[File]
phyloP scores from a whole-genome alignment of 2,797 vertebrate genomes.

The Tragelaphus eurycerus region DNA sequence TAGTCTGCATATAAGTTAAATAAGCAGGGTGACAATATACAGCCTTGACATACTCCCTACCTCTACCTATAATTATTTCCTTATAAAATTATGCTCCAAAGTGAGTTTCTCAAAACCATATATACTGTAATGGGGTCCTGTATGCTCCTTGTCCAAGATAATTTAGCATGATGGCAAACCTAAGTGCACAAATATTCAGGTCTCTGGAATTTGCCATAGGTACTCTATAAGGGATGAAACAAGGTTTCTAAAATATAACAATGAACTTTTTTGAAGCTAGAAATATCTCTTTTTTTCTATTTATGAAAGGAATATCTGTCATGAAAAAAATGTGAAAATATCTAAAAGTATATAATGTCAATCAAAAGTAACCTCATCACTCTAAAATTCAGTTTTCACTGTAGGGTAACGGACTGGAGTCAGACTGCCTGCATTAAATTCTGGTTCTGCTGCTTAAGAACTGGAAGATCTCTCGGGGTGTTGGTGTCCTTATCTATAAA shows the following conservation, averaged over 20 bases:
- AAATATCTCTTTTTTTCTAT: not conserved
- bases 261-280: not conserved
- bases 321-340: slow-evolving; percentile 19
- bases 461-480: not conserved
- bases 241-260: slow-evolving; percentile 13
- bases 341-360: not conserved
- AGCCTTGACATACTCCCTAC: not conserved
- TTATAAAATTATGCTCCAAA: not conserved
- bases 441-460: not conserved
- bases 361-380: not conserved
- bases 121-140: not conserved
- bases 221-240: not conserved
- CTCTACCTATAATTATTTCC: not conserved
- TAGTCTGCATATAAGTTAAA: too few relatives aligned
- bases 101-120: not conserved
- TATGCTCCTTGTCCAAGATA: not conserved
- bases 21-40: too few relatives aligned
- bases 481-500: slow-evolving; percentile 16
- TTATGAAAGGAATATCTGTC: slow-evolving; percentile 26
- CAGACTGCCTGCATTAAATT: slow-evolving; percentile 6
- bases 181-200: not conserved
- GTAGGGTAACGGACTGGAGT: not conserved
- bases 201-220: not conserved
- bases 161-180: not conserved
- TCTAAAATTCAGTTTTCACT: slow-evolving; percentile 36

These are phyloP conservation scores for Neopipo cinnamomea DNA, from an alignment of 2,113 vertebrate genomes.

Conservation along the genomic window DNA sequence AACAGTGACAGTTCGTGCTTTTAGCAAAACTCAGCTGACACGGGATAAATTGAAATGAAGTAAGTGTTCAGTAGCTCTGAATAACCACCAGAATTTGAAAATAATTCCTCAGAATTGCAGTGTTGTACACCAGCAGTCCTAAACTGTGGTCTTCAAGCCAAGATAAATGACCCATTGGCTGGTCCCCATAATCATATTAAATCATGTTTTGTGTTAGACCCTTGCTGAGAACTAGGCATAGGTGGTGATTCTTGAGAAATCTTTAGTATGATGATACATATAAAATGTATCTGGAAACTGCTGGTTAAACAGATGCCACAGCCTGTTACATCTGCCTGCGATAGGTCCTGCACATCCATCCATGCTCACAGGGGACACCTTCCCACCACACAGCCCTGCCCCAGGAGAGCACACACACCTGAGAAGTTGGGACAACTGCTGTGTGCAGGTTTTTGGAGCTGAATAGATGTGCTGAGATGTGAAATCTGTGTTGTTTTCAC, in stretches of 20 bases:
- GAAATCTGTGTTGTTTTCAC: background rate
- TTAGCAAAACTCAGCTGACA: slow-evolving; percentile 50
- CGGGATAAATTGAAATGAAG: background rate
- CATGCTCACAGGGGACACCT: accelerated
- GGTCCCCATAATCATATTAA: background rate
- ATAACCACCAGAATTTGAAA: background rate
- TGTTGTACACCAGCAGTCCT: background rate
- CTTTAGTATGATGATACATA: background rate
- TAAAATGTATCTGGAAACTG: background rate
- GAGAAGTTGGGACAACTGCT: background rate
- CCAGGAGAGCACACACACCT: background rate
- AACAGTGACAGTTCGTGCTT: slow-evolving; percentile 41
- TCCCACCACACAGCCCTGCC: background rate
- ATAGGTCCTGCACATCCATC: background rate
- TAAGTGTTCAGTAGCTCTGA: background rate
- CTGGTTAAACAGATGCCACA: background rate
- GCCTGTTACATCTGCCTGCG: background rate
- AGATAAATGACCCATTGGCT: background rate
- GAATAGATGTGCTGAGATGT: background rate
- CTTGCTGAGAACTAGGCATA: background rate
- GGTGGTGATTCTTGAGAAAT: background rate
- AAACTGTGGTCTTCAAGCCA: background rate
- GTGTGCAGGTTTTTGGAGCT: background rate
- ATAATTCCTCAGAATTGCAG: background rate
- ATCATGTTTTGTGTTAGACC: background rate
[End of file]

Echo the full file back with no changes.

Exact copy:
phyloP scores from a whole-genome alignment of 2,797 vertebrate genomes.

The Tragelaphus eurycerus region DNA sequence TAGTCTGCATATAAGTTAAATAAGCAGGGTGACAATATACAGCCTTGACATACTCCCTACCTCTACCTATAATTATTTCCTTATAAAATTATGCTCCAAAGTGAGTTTCTCAAAACCATATATACTGTAATGGGGTCCTGTATGCTCCTTGTCCAAGATAATTTAGCATGATGGCAAACCTAAGTGCACAAATATTCAGGTCTCTGGAATTTGCCATAGGTACTCTATAAGGGATGAAACAAGGTTTCTAAAATATAACAATGAACTTTTTTGAAGCTAGAAATATCTCTTTTTTTCTATTTATGAAAGGAATATCTGTCATGAAAAAAATGTGAAAATATCTAAAAGTATATAATGTCAATCAAAAGTAACCTCATCACTCTAAAATTCAGTTTTCACTGTAGGGTAACGGACTGGAGTCAGACTGCCTGCATTAAATTCTGGTTCTGCTGCTTAAGAACTGGAAGATCTCTCGGGGTGTTGGTGTCCTTATCTATAAA shows the following conservation, averaged over 20 bases:
- AAATATCTCTTTTTTTCTAT: not conserved
- bases 261-280: not conserved
- bases 321-340: slow-evolving; percentile 19
- bases 461-480: not conserved
- bases 241-260: slow-evolving; percentile 13
- bases 341-360: not conserved
- AGCCTTGACATACTCCCTAC: not conserved
- TTATAAAATTATGCTCCAAA: not conserved
- bases 441-460: not conserved
- bases 361-380: not conserved
- bases 121-140: not conserved
- bases 221-240: not conserved
- CTCTACCTATAATTATTTCC: not conserved
- TAGTCTGCATATAAGTTAAA: too few relatives aligned
- bases 101-120: not conserved
- TATGCTCCTTGTCCAAGATA: not conserved
- bases 21-40: too few relatives aligned
- bases 481-500: slow-evolving; percentile 16
- TTATGAAAGGAATATCTGTC: slow-evolving; percentile 26
- CAGACTGCCTGCATTAAATT: slow-evolving; percentile 6
- bases 181-200: not conserved
- GTAGGGTAACGGACTGGAGT: not conserved
- bases 201-220: not conserved
- bases 161-180: not conserved
- TCTAAAATTCAGTTTTCACT: slow-evolving; percentile 36

These are phyloP conservation scores for Neopipo cinnamomea DNA, from an alignment of 2,113 vertebrate genomes.

Conservation along the genomic window DNA sequence AACAGTGACAGTTCGTGCTTTTAGCAAAACTCAGCTGACACGGGATAAATTGAAATGAAGTAAGTGTTCAGTAGCTCTGAATAACCACCAGAATTTGAAAATAATTCCTCAGAATTGCAGTGTTGTACACCAGCAGTCCTAAACTGTGGTCTTCAAGCCAAGATAAATGACCCATTGGCTGGTCCCCATAATCATATTAAATCATGTTTTGTGTTAGACCCTTGCTGAGAACTAGGCATAGGTGGTGATTCTTGAGAAATCTTTAGTATGATGATACATATAAAATGTATCTGGAAACTGCTGGTTAAACAGATGCCACAGCCTGTTACATCTGCCTGCGATAGGTCCTGCACATCCATCCATGCTCACAGGGGACACCTTCCCACCACACAGCCCTGCCCCAGGAGAGCACACACACCTGAGAAGTTGGGACAACTGCTGTGTGCAGGTTTTTGGAGCTGAATAGATGTGCTGAGATGTGAAATCTGTGTTGTTTTCAC, in stretches of 20 bases:
- GAAATCTGTGTTGTTTTCAC: background rate
- TTAGCAAAACTCAGCTGACA: slow-evolving; percentile 50
- CGGGATAAATTGAAATGAAG: background rate
- CATGCTCACAGGGGACACCT: accelerated
- GGTCCCCATAATCATATTAA: background rate
- ATAACCACCAGAATTTGAAA: background rate
- TGTTGTACACCAGCAGTCCT: background rate
- CTTTAGTATGATGATACATA: background rate
- TAAAATGTATCTGGAAACTG: background rate
- GAGAAGTTGGGACAACTGCT: background rate
- CCAGGAGAGCACACACACCT: background rate
- AACAGTGACAGTTCGTGCTT: slow-evolving; percentile 41
- TCCCACCACACAGCCCTGCC: background rate
- ATAGGTCCTGCACATCCATC: background rate
- TAAGTGTTCAGTAGCTCTGA: background rate
- CTGGTTAAACAGATGCCACA: background rate
- GCCTGTTACATCTGCCTGCG: background rate
- AGATAAATGACCCATTGGCT: background rate
- GAATAGATGTGCTGAGATGT: background rate
- CTTGCTGAGAACTAGGCATA: background rate
- GGTGGTGATTCTTGAGAAAT: background rate
- AAACTGTGGTCTTCAAGCCA: background rate
- GTGTGCAGGTTTTTGGAGCT: background rate
- ATAATTCCTCAGAATTGCAG: background rate
- ATCATGTTTTGTGTTAGACC: background rate